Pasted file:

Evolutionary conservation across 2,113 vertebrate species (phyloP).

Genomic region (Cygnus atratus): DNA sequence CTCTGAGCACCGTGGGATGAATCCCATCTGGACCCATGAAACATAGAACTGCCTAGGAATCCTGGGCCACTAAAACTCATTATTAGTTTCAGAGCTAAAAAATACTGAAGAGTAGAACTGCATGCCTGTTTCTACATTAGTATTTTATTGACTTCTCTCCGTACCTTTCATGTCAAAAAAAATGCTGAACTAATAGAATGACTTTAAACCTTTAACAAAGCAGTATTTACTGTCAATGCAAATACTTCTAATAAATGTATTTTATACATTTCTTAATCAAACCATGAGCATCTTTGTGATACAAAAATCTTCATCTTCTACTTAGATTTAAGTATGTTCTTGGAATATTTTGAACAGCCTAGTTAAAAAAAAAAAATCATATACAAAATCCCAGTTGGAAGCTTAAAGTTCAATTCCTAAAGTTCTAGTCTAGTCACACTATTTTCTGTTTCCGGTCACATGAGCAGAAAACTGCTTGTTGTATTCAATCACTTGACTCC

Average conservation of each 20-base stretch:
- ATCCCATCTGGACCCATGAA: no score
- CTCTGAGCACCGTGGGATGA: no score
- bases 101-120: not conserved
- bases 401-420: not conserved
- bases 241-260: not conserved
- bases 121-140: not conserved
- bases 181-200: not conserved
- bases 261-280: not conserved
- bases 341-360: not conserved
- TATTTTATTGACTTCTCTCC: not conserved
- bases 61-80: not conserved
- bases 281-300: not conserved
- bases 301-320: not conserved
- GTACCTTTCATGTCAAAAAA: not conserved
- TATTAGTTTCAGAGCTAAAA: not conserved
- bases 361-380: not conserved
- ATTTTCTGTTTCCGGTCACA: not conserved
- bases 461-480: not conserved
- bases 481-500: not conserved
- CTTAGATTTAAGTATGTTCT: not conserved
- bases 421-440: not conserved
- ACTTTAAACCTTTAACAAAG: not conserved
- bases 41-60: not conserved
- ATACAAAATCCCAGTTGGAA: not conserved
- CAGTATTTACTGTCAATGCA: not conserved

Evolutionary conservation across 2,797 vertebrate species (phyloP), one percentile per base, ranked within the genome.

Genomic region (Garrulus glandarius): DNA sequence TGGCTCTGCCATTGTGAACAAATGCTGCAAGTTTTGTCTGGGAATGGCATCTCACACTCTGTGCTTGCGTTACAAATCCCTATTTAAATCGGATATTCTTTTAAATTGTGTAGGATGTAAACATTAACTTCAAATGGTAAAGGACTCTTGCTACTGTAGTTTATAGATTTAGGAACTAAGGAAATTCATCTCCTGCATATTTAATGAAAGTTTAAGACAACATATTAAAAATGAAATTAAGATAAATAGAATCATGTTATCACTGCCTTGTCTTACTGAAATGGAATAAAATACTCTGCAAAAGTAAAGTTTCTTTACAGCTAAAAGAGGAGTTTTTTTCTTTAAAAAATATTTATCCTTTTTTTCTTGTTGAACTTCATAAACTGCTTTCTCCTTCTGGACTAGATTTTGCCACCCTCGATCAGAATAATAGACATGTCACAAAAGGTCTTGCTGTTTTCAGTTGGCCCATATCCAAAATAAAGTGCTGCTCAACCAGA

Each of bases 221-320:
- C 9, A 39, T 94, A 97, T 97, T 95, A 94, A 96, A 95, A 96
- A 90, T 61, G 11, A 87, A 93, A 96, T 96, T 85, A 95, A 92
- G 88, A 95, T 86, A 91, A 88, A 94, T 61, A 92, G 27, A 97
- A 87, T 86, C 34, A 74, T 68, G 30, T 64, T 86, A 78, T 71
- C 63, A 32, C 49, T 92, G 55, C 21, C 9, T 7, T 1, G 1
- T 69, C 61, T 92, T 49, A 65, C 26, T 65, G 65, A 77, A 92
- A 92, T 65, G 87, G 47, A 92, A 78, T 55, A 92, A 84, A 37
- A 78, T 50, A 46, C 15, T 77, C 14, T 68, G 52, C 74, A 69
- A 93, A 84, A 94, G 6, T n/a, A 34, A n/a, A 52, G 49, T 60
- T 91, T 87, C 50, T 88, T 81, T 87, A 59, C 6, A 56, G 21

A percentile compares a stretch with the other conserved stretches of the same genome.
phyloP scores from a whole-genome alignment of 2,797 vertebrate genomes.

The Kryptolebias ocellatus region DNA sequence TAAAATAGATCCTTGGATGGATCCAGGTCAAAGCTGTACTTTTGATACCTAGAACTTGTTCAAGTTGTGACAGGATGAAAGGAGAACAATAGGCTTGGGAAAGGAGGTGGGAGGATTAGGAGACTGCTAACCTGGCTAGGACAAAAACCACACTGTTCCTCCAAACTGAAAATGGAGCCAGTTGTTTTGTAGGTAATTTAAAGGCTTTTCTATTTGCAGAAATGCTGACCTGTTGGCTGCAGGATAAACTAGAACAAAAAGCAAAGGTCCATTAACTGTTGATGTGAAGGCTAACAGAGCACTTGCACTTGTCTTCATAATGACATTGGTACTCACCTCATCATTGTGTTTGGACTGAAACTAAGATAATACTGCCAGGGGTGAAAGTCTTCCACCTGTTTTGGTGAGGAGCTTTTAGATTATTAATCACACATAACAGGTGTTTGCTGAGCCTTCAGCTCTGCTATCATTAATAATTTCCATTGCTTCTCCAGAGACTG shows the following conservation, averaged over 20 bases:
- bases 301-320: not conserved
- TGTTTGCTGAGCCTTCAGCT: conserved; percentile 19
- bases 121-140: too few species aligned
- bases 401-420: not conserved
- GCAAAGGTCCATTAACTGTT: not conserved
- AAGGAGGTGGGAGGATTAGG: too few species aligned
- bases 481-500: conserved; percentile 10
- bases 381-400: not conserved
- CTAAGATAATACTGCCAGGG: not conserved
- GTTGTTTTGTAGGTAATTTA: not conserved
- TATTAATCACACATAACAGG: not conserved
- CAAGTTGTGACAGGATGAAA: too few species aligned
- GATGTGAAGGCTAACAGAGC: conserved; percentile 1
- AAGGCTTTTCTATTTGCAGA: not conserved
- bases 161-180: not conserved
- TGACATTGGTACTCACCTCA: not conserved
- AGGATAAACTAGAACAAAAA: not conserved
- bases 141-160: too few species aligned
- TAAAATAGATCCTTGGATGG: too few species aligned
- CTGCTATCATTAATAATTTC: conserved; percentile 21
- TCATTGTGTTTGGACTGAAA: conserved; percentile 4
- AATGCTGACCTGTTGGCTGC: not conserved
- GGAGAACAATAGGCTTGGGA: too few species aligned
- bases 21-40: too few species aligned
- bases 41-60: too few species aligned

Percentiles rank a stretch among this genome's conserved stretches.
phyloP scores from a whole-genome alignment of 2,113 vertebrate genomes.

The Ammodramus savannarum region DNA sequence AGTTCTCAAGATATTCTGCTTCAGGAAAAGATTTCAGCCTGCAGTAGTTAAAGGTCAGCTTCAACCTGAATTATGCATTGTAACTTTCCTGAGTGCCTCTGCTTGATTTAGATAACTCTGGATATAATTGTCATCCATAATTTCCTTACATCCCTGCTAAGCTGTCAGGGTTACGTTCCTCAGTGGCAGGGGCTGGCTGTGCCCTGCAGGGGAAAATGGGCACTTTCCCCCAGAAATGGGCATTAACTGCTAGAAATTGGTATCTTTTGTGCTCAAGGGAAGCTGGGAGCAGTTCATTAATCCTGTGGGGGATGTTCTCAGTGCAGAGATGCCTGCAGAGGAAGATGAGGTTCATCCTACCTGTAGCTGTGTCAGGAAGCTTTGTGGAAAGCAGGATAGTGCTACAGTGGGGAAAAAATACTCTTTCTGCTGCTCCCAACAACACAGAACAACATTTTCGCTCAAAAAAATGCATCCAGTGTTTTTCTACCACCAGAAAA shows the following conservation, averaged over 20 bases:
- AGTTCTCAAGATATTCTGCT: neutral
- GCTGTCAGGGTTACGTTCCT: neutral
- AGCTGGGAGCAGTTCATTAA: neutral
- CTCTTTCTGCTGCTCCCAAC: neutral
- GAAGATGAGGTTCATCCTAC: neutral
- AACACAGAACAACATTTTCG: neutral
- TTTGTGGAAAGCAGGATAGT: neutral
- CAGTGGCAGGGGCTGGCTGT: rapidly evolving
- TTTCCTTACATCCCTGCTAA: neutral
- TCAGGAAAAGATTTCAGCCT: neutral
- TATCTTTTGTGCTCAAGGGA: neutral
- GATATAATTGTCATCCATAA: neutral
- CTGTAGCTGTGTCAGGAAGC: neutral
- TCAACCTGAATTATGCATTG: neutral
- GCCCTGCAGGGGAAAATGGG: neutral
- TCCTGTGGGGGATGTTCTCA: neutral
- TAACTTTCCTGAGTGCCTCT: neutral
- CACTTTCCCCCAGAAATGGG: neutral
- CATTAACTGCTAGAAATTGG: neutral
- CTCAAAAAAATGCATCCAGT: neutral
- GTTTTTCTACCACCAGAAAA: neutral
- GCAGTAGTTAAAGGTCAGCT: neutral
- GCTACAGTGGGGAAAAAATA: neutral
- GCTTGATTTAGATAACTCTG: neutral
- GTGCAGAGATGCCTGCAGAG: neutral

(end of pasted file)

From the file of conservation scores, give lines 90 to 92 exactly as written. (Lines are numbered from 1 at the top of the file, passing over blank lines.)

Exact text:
- CACTTTCCCCCAGAAATGGG: neutral
- CATTAACTGCTAGAAATTGG: neutral
- CTCAAAAAAATGCATCCAGT: neutral